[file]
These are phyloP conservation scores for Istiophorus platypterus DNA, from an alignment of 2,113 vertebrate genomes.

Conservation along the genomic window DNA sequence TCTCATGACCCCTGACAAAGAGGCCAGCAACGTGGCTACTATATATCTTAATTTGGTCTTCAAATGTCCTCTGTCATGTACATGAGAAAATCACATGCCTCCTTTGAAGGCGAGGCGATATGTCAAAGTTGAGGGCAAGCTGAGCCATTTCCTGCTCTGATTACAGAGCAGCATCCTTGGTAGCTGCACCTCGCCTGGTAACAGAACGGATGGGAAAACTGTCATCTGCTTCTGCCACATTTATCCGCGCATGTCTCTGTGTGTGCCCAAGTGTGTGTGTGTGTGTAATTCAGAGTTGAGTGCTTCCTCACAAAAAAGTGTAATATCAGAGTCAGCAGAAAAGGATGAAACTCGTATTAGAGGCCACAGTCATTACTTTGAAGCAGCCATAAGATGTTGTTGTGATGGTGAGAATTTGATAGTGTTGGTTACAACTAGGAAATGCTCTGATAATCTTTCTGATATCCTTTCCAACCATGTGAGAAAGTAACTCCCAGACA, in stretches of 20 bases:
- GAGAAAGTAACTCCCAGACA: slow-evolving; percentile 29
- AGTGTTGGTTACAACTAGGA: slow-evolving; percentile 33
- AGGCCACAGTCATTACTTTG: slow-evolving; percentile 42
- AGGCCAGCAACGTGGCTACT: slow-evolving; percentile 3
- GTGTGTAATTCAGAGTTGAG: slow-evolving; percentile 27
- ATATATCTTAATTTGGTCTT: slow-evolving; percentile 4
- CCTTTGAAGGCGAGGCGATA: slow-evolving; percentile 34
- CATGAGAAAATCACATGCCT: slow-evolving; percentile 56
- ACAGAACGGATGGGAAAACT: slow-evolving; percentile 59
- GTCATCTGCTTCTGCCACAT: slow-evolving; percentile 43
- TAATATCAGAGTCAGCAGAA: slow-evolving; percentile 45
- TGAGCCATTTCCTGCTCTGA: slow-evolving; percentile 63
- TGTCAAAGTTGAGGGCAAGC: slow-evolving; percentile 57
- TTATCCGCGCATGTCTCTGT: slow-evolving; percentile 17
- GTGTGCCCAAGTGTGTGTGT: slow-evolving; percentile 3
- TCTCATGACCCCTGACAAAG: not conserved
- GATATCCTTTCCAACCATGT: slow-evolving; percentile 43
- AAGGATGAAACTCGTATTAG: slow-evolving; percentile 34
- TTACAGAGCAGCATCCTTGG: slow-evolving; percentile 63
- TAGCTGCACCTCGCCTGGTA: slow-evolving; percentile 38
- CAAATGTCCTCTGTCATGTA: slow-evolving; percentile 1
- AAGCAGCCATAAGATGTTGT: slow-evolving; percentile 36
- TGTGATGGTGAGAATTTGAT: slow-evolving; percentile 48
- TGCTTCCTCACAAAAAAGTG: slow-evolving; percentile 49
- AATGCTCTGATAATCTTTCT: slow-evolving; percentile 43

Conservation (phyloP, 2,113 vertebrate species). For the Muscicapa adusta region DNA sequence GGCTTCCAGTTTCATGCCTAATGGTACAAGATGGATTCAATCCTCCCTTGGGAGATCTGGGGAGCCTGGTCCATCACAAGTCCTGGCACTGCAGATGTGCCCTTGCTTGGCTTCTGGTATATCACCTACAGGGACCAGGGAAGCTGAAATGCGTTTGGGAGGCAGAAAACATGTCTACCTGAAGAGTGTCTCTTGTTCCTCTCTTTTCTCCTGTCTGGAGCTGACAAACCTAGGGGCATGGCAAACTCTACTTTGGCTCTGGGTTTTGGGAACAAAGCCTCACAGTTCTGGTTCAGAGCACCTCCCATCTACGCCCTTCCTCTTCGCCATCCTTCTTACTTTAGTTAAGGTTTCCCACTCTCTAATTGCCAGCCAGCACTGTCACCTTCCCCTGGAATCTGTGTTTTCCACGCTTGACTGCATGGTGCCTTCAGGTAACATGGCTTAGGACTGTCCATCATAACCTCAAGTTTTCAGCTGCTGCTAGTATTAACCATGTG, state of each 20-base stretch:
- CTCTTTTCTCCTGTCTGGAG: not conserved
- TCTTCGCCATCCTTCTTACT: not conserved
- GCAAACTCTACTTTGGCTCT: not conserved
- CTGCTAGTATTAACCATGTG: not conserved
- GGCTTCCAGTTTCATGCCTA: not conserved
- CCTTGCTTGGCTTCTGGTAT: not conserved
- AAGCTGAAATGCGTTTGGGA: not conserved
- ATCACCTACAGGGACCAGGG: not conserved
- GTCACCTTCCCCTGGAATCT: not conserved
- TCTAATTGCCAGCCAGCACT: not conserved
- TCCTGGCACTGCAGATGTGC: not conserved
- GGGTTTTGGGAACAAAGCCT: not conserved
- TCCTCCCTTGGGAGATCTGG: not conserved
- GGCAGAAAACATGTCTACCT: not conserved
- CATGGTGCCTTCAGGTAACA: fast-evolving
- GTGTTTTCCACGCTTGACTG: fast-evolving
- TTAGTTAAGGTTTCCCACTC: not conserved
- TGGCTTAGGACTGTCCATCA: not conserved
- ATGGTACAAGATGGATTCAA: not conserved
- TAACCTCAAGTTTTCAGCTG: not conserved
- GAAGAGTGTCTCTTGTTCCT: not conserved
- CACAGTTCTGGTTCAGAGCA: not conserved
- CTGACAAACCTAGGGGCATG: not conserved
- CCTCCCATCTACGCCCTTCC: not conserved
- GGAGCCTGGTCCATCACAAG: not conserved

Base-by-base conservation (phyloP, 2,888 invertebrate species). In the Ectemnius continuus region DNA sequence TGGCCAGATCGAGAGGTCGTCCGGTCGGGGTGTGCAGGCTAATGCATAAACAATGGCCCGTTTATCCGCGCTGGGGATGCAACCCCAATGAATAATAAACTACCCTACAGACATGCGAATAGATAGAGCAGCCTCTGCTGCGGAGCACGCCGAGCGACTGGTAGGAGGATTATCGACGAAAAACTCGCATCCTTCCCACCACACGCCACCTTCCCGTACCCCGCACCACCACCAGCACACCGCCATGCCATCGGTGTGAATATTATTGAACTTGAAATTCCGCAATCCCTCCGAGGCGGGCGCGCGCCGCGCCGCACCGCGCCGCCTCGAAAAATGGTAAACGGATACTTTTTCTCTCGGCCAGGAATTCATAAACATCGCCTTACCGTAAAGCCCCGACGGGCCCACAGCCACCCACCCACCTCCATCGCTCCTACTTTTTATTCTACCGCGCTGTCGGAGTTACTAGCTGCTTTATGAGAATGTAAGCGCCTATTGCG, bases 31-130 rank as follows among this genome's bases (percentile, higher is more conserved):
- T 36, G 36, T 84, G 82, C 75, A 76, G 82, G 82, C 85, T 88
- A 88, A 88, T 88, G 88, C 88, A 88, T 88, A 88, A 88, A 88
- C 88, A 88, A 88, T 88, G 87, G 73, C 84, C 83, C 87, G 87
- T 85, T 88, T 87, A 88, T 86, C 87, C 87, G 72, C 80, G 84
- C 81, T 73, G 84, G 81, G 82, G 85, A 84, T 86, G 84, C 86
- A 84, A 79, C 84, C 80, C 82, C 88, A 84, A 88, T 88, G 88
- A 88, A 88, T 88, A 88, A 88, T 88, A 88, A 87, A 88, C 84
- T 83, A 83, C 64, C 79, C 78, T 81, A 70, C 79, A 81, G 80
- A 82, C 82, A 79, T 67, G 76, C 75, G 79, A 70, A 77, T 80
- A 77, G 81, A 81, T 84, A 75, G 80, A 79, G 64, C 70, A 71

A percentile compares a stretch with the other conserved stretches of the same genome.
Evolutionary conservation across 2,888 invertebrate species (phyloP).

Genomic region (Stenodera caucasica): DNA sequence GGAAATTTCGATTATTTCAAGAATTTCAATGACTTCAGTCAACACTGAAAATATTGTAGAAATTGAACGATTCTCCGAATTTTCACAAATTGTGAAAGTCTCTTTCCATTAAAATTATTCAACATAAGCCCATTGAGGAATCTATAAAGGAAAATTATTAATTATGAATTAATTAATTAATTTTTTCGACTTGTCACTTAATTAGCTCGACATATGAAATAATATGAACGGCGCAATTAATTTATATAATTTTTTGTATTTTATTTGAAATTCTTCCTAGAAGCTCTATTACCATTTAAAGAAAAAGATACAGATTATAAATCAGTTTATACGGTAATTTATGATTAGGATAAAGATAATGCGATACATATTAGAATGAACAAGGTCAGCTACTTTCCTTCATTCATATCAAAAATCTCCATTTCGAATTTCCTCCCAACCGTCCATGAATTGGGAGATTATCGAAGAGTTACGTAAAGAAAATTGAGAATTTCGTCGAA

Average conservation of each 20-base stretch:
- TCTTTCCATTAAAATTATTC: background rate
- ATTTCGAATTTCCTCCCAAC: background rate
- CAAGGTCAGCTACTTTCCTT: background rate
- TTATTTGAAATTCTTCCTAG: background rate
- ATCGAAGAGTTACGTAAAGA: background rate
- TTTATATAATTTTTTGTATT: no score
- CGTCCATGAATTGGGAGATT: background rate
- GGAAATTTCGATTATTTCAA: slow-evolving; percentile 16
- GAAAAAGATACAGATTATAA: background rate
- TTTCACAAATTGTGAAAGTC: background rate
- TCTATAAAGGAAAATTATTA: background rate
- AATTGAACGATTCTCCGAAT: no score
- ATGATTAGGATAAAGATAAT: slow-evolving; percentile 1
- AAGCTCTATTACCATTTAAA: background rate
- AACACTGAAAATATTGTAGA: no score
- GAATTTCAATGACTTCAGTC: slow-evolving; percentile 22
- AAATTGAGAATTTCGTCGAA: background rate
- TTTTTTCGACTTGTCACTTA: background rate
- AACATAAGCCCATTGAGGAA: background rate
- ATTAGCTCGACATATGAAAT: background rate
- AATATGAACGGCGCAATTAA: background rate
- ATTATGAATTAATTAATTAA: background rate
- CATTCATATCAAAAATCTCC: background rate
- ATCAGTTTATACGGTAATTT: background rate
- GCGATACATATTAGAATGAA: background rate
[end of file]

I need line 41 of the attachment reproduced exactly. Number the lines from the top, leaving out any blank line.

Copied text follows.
- TCCTCCCTTGGGAGATCTGG: not conserved